@ThaneKrios no, that simply will not work. You either use the hardware UART pins as a hardware UART or you don't - you have no practical hope of coordinating changing their role on the chip side with changing the electrical connection to the pins, without horribly breaking things. Aug 7, 2017 at 4:03

Adding to what @uint128_t said, if you really need to change the state of many pins at the same time, you can add some external latched shift registers as a SIPO (serial-in/parallel-out) interface towards the outer world.

The price you pay is that you have to load the entire register with the data you want to send before you can update the output pin states. This requires a clock cycle for each loaded bit (here I'm speaking of the clock of the external register, not Arduino's) and thus may add too much latency in your system, depending on what you are trying to do.

The 74HC595 is a classic (8-bit shift register with output latches), and can be cascaded to obtain a register of the desired width.

Here is an excerpt from the datasheet of TI's 74HC595 (yellow emphasis mine):

  enter image description here  

It's also sold in 16-pin DIP package, very convenient for breadboarding, in case you need it (common need for people that play with Arduinos).

The internal logic diagram is the following (from the same datasheet):

  enter image description here  

It is so common in the Arduino world that there are also open libraries do drive it, for example this. But even without pre-written libraries, it is not difficult to drive it from an Arduino, if you have a little experience in digital logic and can understand the timing requirements stated in its datasheet (the table in section 7.6 is fairly easy to understand, once you know what setup and hold times are).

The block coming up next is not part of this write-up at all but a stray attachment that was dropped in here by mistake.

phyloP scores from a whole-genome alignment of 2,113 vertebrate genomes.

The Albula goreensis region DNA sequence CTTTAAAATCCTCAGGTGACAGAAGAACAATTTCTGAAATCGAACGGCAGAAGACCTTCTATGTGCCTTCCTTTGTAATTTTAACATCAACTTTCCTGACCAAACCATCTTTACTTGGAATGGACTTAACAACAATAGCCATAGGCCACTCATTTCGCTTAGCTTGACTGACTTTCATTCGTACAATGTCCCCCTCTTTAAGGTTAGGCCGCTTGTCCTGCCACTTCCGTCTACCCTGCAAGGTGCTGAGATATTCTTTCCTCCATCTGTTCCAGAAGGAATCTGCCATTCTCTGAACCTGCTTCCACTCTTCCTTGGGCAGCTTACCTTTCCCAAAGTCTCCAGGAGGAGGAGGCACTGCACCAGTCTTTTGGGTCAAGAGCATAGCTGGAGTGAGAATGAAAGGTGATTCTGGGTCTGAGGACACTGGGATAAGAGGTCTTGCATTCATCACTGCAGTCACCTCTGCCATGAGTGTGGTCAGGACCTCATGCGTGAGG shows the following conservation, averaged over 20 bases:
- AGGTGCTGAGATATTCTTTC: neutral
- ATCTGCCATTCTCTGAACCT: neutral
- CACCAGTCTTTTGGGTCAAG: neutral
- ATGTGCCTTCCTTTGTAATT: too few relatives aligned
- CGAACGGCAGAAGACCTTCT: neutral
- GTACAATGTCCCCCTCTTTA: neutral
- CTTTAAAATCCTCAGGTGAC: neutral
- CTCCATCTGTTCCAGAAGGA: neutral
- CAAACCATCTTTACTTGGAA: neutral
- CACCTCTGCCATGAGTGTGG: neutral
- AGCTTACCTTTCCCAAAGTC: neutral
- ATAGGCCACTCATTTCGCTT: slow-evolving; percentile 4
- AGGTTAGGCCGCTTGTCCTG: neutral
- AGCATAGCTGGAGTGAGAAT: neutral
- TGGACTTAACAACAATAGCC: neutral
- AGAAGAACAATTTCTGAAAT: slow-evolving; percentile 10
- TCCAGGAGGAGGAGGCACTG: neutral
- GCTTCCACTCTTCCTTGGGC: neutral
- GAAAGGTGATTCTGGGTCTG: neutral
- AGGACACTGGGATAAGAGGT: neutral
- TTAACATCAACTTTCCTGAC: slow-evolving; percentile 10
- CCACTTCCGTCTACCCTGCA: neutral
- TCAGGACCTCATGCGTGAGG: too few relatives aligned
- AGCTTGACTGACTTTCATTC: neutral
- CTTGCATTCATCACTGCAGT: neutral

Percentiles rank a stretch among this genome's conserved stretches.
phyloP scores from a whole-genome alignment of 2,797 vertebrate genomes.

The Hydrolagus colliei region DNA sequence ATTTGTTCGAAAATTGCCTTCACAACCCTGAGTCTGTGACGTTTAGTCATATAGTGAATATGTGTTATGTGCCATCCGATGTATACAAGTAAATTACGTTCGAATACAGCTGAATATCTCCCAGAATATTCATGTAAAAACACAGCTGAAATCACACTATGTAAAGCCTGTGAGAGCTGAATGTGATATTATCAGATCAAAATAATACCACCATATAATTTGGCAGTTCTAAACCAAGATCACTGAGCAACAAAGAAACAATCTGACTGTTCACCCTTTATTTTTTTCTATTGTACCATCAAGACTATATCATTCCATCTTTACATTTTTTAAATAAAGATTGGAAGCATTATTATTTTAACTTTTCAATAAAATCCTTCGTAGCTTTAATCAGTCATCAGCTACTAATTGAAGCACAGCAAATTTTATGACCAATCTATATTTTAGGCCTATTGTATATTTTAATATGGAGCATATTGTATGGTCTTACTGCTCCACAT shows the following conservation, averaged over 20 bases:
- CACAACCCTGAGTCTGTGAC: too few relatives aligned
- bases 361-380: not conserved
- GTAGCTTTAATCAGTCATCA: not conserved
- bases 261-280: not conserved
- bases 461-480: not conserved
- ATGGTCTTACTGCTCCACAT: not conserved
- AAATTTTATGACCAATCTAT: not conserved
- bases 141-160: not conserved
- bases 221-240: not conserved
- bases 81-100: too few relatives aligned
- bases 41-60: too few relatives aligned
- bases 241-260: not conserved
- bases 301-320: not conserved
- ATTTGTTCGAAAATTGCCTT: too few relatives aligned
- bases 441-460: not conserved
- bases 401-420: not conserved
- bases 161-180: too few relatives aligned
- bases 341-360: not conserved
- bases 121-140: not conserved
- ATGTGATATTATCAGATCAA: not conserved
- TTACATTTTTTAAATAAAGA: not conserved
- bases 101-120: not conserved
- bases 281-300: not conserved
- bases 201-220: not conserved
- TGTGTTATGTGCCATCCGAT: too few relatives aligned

This is intended as a complement to uint128_t's answer. I would like to point out that the code in that answer changes the outputs in four steps:

  1. set to LOW the pins of PORTD that need to be LOW
  2. set to LOW the pins of PORTB that need to be LOW
  3. set to HIGH the pins of PORTD that need to be HIGH
  4. set to HIGH the pins of PORTB that need to be HIGH

I compiled it on my system (with gcc 5.4.0): the generated assembly shows that the whole process takes 18 CPU cycles. I.e. during 1.125 µs the outputs can be in an inconsistent state.

I then tried this alternative version:

void set_ym_ctrl_port(uint8_t data) {
    uint8_t new_portd = PORTD & ~(0x3f<<2) | (data & (0x3f<<2)),
            new_portb = PORTB & ~(0x03<<3) | (data & 0x03)<<3;
    PORTD = new_portd;
    PORTB = new_portb;

This changes the outputs on two steps:

  1. update PORTD
  2. update PORTB

The generated assembly showed that the updates are only one CPU cycle apart. I.e. the outputs are inconsistent during only 62.5 ns.

Your mileage may vary. In case of doubt check the generated assembly.